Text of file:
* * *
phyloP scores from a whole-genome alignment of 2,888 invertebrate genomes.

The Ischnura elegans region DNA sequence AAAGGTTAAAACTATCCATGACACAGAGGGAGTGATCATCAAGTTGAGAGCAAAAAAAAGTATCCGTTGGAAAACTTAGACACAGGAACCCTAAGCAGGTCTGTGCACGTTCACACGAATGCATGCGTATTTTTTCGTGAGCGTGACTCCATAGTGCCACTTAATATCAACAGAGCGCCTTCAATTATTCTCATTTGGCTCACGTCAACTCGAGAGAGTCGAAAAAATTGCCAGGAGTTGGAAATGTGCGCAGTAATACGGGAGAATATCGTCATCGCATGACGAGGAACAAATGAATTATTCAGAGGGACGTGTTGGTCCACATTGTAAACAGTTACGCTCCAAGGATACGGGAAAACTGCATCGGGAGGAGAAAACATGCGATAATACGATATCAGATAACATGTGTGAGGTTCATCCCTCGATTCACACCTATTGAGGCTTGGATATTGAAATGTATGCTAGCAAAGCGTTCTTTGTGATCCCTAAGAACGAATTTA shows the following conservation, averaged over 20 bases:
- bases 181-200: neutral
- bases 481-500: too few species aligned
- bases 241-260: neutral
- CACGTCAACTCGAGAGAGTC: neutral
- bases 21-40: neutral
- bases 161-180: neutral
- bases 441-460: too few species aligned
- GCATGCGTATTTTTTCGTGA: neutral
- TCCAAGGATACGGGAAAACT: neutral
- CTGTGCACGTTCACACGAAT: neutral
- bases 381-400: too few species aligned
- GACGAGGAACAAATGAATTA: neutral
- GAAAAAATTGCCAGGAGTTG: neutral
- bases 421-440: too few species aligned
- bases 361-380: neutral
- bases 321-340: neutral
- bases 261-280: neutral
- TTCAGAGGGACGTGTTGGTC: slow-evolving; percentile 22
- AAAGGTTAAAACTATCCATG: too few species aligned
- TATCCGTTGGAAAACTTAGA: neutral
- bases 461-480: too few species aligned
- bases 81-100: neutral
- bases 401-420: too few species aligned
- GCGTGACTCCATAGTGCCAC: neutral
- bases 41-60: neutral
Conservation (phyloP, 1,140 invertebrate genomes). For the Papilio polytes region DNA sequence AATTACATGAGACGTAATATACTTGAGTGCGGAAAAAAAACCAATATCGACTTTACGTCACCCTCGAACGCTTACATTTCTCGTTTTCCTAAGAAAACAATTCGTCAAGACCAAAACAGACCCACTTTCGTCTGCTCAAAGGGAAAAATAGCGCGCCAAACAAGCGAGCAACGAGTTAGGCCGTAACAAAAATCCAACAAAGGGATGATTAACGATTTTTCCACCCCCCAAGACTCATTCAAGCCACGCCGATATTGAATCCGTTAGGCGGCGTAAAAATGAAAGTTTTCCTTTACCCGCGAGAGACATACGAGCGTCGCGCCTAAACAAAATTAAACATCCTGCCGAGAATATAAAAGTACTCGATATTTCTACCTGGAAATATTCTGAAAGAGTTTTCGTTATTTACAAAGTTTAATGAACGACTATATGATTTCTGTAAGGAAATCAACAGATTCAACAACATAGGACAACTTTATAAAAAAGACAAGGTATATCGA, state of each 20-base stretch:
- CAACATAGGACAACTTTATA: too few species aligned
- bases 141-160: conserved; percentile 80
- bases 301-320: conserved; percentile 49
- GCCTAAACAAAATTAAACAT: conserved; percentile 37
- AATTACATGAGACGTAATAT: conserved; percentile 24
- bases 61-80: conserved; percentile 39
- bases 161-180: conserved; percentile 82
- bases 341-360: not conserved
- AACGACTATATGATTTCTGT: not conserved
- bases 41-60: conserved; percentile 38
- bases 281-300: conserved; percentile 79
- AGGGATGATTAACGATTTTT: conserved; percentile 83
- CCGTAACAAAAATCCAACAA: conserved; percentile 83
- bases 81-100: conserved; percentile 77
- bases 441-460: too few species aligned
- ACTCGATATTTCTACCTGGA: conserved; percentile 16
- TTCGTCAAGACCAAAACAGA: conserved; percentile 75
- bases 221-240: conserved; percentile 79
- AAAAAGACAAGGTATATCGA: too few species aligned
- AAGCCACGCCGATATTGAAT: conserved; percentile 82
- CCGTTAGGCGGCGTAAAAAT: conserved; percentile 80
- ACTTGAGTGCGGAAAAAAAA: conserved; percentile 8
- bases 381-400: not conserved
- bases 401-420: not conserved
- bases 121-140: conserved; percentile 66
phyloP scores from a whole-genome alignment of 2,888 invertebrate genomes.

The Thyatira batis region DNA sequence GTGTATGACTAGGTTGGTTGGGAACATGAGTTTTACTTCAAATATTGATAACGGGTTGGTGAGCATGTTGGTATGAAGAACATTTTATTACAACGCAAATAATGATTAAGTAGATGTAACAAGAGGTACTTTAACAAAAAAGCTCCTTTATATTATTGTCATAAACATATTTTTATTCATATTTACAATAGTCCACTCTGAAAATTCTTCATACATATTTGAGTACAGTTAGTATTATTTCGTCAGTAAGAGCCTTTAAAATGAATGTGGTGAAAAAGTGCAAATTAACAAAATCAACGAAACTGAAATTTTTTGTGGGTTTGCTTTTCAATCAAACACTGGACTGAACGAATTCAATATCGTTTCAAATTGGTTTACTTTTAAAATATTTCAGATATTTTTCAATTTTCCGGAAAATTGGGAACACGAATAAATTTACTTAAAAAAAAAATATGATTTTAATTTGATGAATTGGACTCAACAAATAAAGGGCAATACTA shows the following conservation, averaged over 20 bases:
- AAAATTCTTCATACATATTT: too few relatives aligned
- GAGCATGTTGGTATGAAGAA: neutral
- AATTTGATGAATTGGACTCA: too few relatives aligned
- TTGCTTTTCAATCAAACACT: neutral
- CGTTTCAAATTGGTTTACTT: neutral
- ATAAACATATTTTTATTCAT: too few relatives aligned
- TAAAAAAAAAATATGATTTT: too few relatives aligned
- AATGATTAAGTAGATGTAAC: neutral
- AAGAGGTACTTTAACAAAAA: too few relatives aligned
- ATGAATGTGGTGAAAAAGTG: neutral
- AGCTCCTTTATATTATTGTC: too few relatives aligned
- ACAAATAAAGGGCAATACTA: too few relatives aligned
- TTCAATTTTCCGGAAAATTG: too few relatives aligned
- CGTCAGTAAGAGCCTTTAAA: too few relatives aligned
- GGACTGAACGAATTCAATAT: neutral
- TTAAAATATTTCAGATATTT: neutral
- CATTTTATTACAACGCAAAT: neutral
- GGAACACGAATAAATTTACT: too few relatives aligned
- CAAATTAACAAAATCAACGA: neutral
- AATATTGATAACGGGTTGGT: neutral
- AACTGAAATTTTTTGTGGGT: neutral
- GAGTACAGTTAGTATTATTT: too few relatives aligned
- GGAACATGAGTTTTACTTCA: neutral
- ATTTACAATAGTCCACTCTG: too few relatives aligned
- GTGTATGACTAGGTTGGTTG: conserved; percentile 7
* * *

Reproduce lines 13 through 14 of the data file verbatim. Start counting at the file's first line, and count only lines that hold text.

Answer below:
- bases 381-400: too few species aligned
- GACGAGGAACAAATGAATTA: neutral